Although increased intake of folic acid and vitamin Bseveral is effective in decreasing homocysteine levels, the combined intervention of these B vitamins did not lower risk for CVD. Indeed, several randomized, placebo-controlled trials have been conducted to determine whether homocysteine-lowering through folic acid, vitamin B12, and vitamin Bsix supplementation reduces the incidence of CVD. A recent meta-analysis of data from 11 trials, including nearly 45,000 participants at risk of CVD, showed that B-vitamin supplementation had no significant effect on risk of myocardial infarction (heart attack) or stroke, nor did it modify the risk of all-cause mortality (25). Other meta-analyses that included patients with chronic kidney disease have confirmed the lack of effect of homocysteine-lowering on risk of myocardial infarction and death. However, stroke risk was significantly reduced by 7%-12% with the B-vitamin supplementation (26, 27). Another meta-analysis of 12 clinical trials measuring flow-mediated vasodilation (FMD; a surrogate marker of vascular health) in response to homocysteine reduction revealed that B-vitamin supplementation was accompanied by an improved FMD in short-term <8 weeks) but not in long-term studies conducted in subjects with preexisting vascular diseases (28). Yet, some of the studies included in these meta-analyses did not use vitamin B12, and folate administration on its own has shown a protective role on vascular function and stroke risk (29). Besides, the high prevalence of malabsorption disorders and vitamin B12 deficiency in elderly individuals might warrant the use of higher doses of vitamin B12 than those used in these trials (30); in cases of malabsorption, only high-dose oral therapy or intramuscular injections can overcome vitamin B12 deficiency (4).
Folate is required for synthesis of DNA, and there is evidence that decreased availability of folate results in strands of DNA that are more susceptible to damage. Deficiency of vitamin B12 traps folate in a form that is unusable by the body for DNA synthesis. Both vitamin B12 and folate deficiencies result in a diminished capacity for methylation reactions (see Figure 3 above). Thus, vitamin B12 deficiency age and altered methylation of DNA, both of which are important risk factors for cancer. A series of studies in young adults and older men indicated that increased levels of homocysteine and in B12 in Salem eros escort the blood were associated with a biomarker of chromosome breakage in white blood cells (reviewed in 31). In a double-blind, placebo-controlled study, the same biomarker of chromosome breakage was minimized in young adults who were supplemented with 700 ?g of folic acid and 7 ?g of vitamin B12 daily in cereal for two months (32).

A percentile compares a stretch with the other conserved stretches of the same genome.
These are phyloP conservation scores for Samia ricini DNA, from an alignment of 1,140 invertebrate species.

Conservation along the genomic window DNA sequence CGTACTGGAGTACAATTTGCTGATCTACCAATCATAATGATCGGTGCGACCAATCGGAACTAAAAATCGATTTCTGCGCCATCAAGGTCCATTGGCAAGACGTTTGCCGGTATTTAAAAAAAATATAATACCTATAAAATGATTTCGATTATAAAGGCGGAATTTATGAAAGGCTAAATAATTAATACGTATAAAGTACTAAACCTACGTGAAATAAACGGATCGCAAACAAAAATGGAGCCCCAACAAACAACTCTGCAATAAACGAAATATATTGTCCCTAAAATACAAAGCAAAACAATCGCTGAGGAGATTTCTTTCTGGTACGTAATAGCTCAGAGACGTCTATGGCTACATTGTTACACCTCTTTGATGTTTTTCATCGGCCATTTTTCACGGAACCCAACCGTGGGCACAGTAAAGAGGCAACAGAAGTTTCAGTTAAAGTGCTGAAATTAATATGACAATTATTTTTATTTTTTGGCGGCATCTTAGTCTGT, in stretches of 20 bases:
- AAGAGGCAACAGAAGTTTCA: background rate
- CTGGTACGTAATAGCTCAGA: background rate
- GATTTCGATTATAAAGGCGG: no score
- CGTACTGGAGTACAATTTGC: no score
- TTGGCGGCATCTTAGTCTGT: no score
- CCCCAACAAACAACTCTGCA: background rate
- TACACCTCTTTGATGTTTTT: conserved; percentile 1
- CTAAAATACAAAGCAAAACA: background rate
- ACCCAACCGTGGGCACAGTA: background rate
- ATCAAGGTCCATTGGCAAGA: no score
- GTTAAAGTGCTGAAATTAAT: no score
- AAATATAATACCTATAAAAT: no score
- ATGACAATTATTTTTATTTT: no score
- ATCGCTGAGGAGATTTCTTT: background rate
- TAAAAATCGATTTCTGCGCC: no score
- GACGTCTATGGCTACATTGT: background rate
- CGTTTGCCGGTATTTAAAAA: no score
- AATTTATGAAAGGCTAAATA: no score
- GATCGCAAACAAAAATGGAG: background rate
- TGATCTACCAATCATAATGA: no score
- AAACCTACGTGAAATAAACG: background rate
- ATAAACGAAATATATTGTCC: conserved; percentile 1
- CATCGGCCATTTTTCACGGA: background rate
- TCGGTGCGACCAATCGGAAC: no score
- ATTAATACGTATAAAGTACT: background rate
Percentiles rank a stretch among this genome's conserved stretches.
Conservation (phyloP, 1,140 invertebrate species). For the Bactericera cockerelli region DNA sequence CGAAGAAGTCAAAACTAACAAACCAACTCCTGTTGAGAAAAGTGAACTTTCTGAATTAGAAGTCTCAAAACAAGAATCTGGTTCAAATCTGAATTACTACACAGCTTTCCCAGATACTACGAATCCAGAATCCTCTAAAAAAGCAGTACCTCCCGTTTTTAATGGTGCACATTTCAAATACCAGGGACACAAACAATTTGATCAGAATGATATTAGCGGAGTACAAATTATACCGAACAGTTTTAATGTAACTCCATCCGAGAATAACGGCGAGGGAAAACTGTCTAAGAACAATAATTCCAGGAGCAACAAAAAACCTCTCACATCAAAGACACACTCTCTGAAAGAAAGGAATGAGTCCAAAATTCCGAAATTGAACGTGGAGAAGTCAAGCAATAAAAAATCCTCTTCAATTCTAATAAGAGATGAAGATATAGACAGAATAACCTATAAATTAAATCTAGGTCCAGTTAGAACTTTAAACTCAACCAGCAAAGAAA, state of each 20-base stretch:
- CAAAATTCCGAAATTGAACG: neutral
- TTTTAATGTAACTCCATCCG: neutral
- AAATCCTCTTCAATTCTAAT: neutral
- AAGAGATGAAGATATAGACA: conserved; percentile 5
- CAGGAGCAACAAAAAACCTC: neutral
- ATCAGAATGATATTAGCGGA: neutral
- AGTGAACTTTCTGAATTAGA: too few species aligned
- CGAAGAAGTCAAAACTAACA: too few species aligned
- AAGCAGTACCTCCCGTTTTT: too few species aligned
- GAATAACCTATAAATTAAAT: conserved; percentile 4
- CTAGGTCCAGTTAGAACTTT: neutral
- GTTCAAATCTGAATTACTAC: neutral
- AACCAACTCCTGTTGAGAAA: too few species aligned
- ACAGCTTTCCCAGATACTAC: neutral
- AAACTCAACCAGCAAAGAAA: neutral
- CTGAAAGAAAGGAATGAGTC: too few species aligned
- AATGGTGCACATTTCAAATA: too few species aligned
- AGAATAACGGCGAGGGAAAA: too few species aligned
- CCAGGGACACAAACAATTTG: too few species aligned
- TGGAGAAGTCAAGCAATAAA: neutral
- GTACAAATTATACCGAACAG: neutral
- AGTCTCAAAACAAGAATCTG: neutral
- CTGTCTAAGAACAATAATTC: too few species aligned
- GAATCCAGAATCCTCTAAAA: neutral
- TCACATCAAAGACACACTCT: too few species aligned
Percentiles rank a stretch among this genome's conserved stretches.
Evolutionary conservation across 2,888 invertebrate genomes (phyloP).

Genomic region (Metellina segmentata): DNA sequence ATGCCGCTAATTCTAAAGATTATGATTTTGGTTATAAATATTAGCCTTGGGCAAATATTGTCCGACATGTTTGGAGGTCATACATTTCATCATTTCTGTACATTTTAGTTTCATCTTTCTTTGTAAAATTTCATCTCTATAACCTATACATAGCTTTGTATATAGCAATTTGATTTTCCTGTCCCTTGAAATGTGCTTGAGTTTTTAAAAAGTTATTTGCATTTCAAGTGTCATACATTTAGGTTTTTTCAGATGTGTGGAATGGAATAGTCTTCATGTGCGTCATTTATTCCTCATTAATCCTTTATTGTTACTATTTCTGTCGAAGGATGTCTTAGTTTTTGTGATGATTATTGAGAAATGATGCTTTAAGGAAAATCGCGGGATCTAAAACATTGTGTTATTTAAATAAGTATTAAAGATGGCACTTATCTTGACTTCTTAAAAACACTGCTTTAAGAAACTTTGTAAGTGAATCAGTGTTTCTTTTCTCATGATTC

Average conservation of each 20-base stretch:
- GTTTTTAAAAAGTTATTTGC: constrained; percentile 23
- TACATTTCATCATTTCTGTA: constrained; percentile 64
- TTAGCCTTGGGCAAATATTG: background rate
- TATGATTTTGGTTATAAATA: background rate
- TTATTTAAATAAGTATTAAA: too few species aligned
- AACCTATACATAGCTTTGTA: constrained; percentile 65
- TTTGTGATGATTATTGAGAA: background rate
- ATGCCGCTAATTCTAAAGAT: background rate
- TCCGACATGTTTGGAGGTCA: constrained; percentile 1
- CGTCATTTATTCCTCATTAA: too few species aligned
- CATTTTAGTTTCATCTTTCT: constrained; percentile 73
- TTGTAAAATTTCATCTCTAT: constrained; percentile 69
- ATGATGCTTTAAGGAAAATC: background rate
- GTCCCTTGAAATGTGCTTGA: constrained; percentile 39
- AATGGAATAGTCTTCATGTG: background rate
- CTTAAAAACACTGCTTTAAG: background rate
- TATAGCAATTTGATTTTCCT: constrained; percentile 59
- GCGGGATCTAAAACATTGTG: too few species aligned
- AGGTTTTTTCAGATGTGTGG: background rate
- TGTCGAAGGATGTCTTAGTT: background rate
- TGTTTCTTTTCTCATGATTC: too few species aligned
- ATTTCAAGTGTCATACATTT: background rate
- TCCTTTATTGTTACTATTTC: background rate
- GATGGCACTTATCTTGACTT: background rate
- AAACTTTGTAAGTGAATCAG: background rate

A case-control study compared prediagnostic levels of serum folate, vitamin B6, and vitamin B12 in 195 women later diagnosed with breast cancer and 195 age-matched, cancer-free women. Among postmenopausal women, the association between blood levels of vitamin B12 and breast cancer suggested a threshold effect. The risk of breast cancer was more than doubled in women with serum vitamin B12 levels in the lowest quintile compared to women in the four highest quintiles (33). However, the meta-analysis of this study with three additional case-control studies found no protection associated with high compared to low vitamin B12 serum levels (34). A case-control study in Mexican women (475 cases and 1,391 controls) reported that breast cancer risk for women in the highest quartile of vitamin B12 intake (7.3-7.7 ?g/day) was 68% lower than those in the lowest quartile (2.6 ?g/day). Stratification of the data revealed that the inverse association between dietary vitamin B12 intake and breast cancer risk was stronger in postmenopausal women compared to premenopausal women, though both associations were statistically significant. Moreover, among postmenopausal women, the apparent protection conferred by folate was only observed in women with the highest vitamin B12 quartiles of intake (35). However, more recent case-control and prospective cohort studies have reported weak to no risk reduction with vitamin B12 intakes in different populations, including Hispanic, African American and European American women (36, 37). A meta-analysis of seven case-control and seven prospective cohort studies concluded that the risk of breast cancer was not modified by high versus low vitamin B12 intakes (34). There was no joint association between folate and vitamin B12 intakes and breast cancer risk. 12 status and breast cancer. In addition, results from observational studies are not consistently in support of an association between high dietary folate intakes and reduced risk for breast cancer (see the article on Folate). There is a need to evaluate the effect of folate and vitamin B12 supplementation in well-controlled, randomized, clinical trials, while considering various factors that modify breast cancer risk, such as menopausal status, ethnicity, and alcohol intake.